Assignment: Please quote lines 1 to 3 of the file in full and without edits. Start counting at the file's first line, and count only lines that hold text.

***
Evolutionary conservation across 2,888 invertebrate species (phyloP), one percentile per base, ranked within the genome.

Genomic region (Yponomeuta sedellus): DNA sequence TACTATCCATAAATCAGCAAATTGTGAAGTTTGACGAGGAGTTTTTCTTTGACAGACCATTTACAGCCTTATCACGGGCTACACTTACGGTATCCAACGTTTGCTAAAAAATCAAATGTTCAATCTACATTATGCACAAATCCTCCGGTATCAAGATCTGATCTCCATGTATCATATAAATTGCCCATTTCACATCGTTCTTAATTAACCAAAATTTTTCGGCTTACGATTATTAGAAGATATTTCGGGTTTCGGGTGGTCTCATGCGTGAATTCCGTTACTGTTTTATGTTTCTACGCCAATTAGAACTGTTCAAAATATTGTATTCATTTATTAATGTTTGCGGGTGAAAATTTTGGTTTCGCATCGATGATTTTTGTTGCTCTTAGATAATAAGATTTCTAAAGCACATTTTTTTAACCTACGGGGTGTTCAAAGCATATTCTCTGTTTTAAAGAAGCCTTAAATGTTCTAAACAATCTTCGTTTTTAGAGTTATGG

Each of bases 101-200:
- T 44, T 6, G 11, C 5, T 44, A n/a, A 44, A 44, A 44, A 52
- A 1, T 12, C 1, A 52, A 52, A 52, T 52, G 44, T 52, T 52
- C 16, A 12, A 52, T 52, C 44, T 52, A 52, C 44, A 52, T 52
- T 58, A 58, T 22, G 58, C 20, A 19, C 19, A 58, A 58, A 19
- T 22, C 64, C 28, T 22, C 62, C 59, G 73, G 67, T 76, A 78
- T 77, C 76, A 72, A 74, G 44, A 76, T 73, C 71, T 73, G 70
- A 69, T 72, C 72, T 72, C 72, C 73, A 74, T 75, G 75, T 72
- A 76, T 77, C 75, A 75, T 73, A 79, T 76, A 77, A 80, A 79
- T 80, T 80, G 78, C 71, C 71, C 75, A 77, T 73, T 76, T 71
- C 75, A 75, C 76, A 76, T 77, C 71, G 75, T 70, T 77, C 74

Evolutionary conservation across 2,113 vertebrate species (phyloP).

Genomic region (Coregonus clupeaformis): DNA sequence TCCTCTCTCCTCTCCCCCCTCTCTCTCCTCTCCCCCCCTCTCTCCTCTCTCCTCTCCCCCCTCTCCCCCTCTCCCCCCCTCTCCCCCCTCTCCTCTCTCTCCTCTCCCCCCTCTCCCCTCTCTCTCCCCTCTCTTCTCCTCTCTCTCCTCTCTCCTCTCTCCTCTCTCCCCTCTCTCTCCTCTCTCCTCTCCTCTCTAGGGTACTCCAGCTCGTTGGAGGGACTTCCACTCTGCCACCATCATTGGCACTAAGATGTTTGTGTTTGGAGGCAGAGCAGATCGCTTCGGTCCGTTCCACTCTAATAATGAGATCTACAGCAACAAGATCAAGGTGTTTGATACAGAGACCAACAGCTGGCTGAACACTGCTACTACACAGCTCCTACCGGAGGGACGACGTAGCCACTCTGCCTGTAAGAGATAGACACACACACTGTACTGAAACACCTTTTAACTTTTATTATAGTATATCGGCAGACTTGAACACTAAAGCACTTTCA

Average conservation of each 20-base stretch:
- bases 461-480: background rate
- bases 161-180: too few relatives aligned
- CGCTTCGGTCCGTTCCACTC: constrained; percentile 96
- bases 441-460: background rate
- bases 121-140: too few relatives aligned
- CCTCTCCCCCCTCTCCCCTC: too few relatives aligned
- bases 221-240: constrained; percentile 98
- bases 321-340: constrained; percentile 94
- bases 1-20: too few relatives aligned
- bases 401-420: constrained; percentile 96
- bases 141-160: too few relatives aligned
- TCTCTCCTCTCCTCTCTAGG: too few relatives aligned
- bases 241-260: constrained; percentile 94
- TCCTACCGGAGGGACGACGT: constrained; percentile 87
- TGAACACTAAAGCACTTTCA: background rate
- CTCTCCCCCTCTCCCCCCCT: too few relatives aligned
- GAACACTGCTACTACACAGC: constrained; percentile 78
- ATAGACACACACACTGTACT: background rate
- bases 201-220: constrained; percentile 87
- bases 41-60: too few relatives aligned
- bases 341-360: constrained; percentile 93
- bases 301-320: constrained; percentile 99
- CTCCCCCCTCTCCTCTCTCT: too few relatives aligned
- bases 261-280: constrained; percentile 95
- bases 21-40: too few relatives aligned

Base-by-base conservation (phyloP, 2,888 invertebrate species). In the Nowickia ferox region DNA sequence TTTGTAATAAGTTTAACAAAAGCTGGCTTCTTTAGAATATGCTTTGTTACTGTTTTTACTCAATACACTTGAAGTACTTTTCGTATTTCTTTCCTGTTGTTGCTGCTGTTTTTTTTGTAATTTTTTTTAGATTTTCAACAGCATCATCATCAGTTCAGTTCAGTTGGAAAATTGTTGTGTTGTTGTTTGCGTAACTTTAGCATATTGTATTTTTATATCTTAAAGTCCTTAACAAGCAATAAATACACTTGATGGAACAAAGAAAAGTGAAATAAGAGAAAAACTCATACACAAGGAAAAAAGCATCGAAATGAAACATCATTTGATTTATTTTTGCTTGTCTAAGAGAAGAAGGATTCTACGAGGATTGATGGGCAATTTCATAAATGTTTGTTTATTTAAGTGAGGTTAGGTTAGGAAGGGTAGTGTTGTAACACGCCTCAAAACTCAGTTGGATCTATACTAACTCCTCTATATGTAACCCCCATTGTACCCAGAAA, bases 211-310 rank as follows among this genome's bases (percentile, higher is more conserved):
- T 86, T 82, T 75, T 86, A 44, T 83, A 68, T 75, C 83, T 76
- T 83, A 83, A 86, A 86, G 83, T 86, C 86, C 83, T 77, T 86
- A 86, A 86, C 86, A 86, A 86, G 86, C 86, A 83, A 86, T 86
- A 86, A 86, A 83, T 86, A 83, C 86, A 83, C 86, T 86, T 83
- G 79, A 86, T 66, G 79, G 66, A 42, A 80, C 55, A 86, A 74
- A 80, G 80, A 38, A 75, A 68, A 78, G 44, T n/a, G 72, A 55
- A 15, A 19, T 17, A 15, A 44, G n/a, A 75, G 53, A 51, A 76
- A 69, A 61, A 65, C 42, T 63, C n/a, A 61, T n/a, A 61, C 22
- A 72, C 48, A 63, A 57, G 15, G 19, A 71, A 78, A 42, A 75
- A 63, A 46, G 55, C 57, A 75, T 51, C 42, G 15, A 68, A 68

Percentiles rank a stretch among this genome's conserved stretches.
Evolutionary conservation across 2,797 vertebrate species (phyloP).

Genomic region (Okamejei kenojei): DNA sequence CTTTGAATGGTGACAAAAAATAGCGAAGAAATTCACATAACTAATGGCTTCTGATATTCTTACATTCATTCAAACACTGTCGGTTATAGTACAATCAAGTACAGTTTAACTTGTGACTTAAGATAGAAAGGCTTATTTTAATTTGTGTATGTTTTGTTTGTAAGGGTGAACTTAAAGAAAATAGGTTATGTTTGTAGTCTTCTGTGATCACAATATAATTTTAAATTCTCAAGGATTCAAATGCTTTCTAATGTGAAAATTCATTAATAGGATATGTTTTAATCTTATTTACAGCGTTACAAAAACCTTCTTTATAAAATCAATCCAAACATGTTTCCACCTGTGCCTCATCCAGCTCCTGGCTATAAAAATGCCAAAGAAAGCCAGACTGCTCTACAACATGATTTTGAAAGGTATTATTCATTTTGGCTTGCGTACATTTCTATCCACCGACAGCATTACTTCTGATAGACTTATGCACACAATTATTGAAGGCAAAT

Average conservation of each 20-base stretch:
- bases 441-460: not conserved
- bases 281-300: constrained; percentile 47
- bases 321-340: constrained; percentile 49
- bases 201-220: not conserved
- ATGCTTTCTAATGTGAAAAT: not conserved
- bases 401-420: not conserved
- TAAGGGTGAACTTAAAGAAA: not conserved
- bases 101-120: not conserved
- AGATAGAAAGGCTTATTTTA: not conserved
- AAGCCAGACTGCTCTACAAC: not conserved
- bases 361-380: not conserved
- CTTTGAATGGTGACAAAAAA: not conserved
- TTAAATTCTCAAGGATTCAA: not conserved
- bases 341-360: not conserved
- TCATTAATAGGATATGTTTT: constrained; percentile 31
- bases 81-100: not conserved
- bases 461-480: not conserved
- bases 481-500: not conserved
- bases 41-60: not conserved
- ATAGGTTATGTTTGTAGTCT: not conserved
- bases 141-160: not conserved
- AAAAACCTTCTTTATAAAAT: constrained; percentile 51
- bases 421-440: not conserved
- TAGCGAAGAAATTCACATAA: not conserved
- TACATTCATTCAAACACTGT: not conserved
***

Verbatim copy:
Evolutionary conservation across 2,888 invertebrate species (phyloP), one percentile per base, ranked within the genome.

Genomic region (Yponomeuta sedellus): DNA sequence TACTATCCATAAATCAGCAAATTGTGAAGTTTGACGAGGAGTTTTTCTTTGACAGACCATTTACAGCCTTATCACGGGCTACACTTACGGTATCCAACGTTTGCTAAAAAATCAAATGTTCAATCTACATTATGCACAAATCCTCCGGTATCAAGATCTGATCTCCATGTATCATATAAATTGCCCATTTCACATCGTTCTTAATTAACCAAAATTTTTCGGCTTACGATTATTAGAAGATATTTCGGGTTTCGGGTGGTCTCATGCGTGAATTCCGTTACTGTTTTATGTTTCTACGCCAATTAGAACTGTTCAAAATATTGTATTCATTTATTAATGTTTGCGGGTGAAAATTTTGGTTTCGCATCGATGATTTTTGTTGCTCTTAGATAATAAGATTTCTAAAGCACATTTTTTTAACCTACGGGGTGTTCAAAGCATATTCTCTGTTTTAAAGAAGCCTTAAATGTTCTAAACAATCTTCGTTTTTAGAGTTATGG

Each of bases 101-200: